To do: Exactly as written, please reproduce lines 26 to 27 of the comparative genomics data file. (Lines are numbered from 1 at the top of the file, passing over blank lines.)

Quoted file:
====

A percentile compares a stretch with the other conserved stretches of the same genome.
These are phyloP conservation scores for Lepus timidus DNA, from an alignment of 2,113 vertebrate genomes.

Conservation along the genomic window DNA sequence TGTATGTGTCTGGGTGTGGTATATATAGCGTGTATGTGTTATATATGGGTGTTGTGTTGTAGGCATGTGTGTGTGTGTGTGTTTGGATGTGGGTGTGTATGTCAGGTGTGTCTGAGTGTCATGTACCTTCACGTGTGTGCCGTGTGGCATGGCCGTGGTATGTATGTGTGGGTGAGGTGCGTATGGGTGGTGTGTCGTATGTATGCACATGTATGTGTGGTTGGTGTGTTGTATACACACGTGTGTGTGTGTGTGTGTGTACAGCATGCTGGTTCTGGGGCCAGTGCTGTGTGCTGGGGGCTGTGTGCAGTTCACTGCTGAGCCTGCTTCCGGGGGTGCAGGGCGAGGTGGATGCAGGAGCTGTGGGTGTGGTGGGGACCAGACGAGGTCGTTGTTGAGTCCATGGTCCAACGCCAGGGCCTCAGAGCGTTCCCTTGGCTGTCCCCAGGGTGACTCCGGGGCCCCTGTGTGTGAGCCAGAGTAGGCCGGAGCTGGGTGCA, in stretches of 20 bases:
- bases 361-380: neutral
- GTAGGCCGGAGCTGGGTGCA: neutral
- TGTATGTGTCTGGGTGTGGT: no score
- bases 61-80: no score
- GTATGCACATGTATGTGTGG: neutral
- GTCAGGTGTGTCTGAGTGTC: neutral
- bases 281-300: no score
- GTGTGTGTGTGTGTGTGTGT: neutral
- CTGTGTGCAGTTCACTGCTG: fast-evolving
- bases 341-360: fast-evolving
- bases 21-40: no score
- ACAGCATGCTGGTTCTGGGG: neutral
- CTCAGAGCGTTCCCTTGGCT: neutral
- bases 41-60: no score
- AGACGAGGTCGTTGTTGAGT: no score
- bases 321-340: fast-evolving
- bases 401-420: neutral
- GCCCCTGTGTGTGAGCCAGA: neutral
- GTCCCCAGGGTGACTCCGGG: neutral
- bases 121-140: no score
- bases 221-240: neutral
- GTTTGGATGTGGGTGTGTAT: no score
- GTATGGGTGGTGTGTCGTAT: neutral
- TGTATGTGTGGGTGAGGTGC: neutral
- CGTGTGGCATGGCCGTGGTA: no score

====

- GTATGGGTGGTGTGTCGTAT: neutral
- TGTATGTGTGGGTGAGGTGC: neutral